Combining a catchy chorus with an urgent message of hope in dark times, Practically Paradise delivers something special on “Nyquil.”

You cannot outrun your problems. That fact has never stopped anyone from trying, of course, but those who have lived long enough to confront their demons will tell you that the only way out is through. You have to do the work to get better. More importantly, you have to want to do the work to get better, which is a lot easier said than done.

But we’re getting ahead of ourselves. Before we can address our problems, we must first recognize them. All too often, that self-awareness does not come until we’ve hit rock bottom. It is only when we find ourselves with nowhere left to turn that we find new ways to dig ourselves into deeper pits of despair. We try to disguise our pain with drugs and alcohol. We tell ourselves that getting high or blacking out will make the pain go away, albeit temporarily, and that any moment of peace is worth whatever damage substance abuse may bring.

On “Nyquil,” the new single from Practically Paradise, listeners are pulled into a world where difficult times are made worse with bad decisions. The track details the end of a relationship and the substances used to make the pain dissipates. It’s a story as old as time, yet the delivery here makes everything feel new. Like re-opening a wound that you’d rather forget, “Nyquil” Addresses all the things that we choose to overlook because we believe temporary numbness to be better than self-care. It’s a reminder that we can never escape ourselves, no matter how hard we may try, and it’s one of the catchiest songs I’ve heard all year.

Today, Substream is proud to premiere the video for “Nyquil.” You can view it below, but be warned: The following video contains a depiction of substance abuse and drug addiction. Viewer discretion is advised.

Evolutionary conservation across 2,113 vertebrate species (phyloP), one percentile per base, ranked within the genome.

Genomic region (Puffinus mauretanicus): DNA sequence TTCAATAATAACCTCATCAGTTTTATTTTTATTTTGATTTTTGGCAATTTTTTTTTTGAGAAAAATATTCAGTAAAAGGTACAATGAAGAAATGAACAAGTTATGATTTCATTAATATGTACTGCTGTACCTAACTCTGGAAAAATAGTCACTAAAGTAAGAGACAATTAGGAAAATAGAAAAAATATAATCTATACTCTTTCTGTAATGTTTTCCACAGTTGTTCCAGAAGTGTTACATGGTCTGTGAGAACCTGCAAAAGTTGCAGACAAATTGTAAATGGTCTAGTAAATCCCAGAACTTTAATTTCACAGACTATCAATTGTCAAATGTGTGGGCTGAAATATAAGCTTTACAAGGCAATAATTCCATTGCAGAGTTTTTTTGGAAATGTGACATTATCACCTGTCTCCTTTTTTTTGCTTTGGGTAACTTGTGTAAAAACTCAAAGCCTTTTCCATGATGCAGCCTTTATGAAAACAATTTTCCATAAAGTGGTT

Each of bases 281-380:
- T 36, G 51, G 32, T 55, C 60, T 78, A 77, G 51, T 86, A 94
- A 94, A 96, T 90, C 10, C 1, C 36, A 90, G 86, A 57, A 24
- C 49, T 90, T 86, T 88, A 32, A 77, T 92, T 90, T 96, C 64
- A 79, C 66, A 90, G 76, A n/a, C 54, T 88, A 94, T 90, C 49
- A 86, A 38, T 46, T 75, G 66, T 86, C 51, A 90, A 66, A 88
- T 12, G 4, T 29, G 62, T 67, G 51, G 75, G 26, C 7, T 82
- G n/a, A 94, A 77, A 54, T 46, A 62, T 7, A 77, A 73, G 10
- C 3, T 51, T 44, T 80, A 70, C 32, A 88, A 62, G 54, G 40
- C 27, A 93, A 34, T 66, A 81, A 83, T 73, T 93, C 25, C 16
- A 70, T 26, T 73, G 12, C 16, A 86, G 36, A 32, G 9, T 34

When asked about the track, Practically Paradise vocalist Steven Bolin said:

“Nyquil is essentially about coping with a break up in very unhealthy ways. Something I used to do a lot. Luckily since then, I’ve grown and developed much healthier coping mechanisms. Overall the song is about how hard moving on from a breakup can be and the way that we deal with it. From drinking alcohol to consuming over-the-counter drugs to help not feel the heartbreak, we have to cope in some way, shape, or form.”

Even if you’re one of the fortunate few who have never experienced heartache, you can most likely relate to the message Practically Paradise is trying to share. It is human nature to avoid things that cause pain, both physical and emotional. Most of us would rather endure discomfort and speak our truth if only to avoid any negative feelings that may arise. But the message of “Nyquil” is that such efforts only make bad situations worse. No one has ever solved their problems by losing themselves to drugs and alcohol because your vices are not your friends. Sooner or later, you have to deal with the issues that are right in front of you. It may not be today or even this week, but it all comes out in the end, and the best course of action is to deal with them as soon as possible. Trust me.

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